The unfinished agenda of maternal and child health
This course focuses on getting research findings into policy and practice. We will provide participants with research methods and practical examples of how to promote the systematic uptake of clinical research findings and evidence-based practices into routine practice.
Thorkild Tylleskär Professor and Paediatrician, MD, PhD, MA, Centre for International Health, Department of Global Public Health and Primary Care, UiB
Andrea Melberg Medical doctor and PhD Fellow at the Centre for International Health, University of Bergen.
Course lecturers from the CIH-CISMAC Research School
Professor Astrid Blystad (UiB)
Associate Professor Josaphat Byamugisha (Makerere)
Professor Ingunn MS Engebretsen (CIH)
PhD Candidate Marte ES Haaland (CIH)
Professor Sven Gudmund Hinderaker (UiB)
Debra Jackson (UNICEF)
Professor Bernt Lindtjørn (UiB)
Researcher José Carlos Martines (UiB)
Sarmila Mazumder (Society for Applied Studies, India)
Professor Karen Marie Moland (HVL/UiB)
Researcher Victoria Nankabirwa (UiB)
Professor Halvor Sommerfelt (UiB)
One of the successes in global health the past decades has been the reduction in maternal and child mortality. Yet, still 300,000 women and almost 6 million children die annually, the overwhelming majority living in low-income settings. This has been characterised as 'the unfinished agenda of maternal and child health'.
Although there is a consolidated evidence base of what works in improving maternal and newborn health, the "know-do" gap has not been bridged and research findings and knowledge based guidelines are insufficiently implemented or integrated in routine training and service provision.
This course focuses on getting research findings into policy and practice, and will provide the participants with research methods, and practical examples of how to promote the systematic uptake of clinical research findings and other evidence-based practices into routine practice, and hence improve maternal and child health.
- To acquire an overview of conceptual frameworks, theories and terminology in implementation research within maternal, neonatal and child health in low- and middle-income countries (global MNCH).
- To be able to assess advantages and disadvantages of different global MNCH implementation research methods
- To critically assess reports on studies in global MNCH implementation research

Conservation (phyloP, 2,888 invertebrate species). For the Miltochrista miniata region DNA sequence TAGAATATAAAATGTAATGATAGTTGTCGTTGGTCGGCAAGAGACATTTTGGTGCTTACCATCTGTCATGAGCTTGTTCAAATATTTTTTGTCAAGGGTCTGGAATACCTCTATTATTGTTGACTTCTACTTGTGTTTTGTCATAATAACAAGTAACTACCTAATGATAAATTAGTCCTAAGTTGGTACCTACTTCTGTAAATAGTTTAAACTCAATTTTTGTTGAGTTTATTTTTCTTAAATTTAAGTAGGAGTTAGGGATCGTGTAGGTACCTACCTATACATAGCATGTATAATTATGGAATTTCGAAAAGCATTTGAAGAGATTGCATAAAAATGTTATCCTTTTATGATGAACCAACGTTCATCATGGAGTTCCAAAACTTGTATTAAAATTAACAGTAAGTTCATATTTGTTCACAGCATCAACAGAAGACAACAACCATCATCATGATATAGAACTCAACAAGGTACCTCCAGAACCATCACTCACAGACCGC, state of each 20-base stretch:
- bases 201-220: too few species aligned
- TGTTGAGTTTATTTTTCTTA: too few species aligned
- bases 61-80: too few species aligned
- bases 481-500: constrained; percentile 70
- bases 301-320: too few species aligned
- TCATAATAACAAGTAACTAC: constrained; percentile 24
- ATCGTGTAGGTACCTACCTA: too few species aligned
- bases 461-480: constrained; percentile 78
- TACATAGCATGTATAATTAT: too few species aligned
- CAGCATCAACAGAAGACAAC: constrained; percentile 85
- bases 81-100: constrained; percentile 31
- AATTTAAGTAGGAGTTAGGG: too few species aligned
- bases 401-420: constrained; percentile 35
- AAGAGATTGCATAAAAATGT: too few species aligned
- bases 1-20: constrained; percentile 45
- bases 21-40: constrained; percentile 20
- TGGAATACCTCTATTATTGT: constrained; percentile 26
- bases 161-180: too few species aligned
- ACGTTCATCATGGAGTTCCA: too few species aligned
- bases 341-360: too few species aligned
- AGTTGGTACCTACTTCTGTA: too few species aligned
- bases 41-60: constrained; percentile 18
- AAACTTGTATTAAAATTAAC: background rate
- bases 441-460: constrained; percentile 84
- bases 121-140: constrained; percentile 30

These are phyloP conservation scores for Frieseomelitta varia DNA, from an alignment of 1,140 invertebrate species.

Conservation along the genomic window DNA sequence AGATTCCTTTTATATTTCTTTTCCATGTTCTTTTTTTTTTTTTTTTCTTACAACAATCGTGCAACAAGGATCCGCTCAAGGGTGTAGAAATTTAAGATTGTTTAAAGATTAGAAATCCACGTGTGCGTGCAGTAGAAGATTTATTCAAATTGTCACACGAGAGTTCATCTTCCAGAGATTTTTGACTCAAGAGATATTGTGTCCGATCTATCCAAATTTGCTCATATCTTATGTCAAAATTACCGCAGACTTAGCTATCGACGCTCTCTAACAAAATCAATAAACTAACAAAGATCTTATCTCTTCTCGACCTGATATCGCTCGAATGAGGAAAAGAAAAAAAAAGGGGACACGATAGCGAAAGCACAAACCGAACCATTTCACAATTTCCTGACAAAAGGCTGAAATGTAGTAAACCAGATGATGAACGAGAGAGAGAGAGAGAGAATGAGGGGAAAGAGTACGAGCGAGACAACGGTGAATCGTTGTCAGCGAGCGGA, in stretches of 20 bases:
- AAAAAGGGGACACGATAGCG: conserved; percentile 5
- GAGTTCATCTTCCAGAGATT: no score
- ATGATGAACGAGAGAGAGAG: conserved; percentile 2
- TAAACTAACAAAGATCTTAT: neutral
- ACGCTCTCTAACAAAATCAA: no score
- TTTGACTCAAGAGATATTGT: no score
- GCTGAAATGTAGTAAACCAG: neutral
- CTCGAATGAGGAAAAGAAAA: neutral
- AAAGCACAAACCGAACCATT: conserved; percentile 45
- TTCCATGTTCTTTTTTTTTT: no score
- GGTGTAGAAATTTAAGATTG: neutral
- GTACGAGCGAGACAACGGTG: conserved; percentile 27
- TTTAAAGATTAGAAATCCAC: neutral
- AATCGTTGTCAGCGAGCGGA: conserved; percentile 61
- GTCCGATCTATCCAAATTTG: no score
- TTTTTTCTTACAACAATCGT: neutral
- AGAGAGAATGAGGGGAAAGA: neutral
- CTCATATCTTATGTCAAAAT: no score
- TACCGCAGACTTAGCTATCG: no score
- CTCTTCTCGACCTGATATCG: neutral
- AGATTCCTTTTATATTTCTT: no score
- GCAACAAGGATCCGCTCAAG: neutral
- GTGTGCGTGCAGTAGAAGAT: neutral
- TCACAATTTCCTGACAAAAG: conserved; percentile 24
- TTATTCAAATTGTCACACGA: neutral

- To become more proficient in presenting implementation aspects of own on-going or planned MNCH research
- Conceptual frameworks, theories and terminology in global MNCH implementation research (TBD)
- Getting MNCH research into policy and practice (GRIPP) (TBD, Melberg)
- Global MNCH Implementation research (Lindtjørn)
- Prioritising areas of global MNCH implementation research (Martines, Tylleskär)
- Randomized controlled trials to estimate effects of MNCH interventions (Sommerfelt, Tylleskär, Sandøy)
- Qualitative methods in global MNCH implementation research (Blystad, Moland, Haaland)
- Case studies in global MNCH implementation research (group work + presentations)
- Participant’s presentations of their on-going or planned MNCH projects with discussions (all)
Thorkild Tylleskär is a paediatrician and professor in International Health since 2001. He has his medical degree, his PhD training and his specialist training in paediatrics from Uppsala University and Hospital. In addition, he has a French Master in African Linguistics from Sorbonne University after field work in present-day Democratic Republic of Congo. His focus has been shared between 1) child health and nutrition, especially on the nutritional problems accentuated by HIV and how to solve the breastfeeding and postnatal HIV transmission, 2) birth care and 3) improved data collection and management for health in low resource settings.
Andrea Melberg is a Norwegian Medical doctor and PhD Fellow at the Centre for International Health, University of Bergen. Her research interests center around the field of global maternal health, and include the quality of childbirth care, maternal death surveillance and response systems and interventions to prevent teenage pregnancy. Her main fieldwork experience is from Burkina Faso and Ethiopia.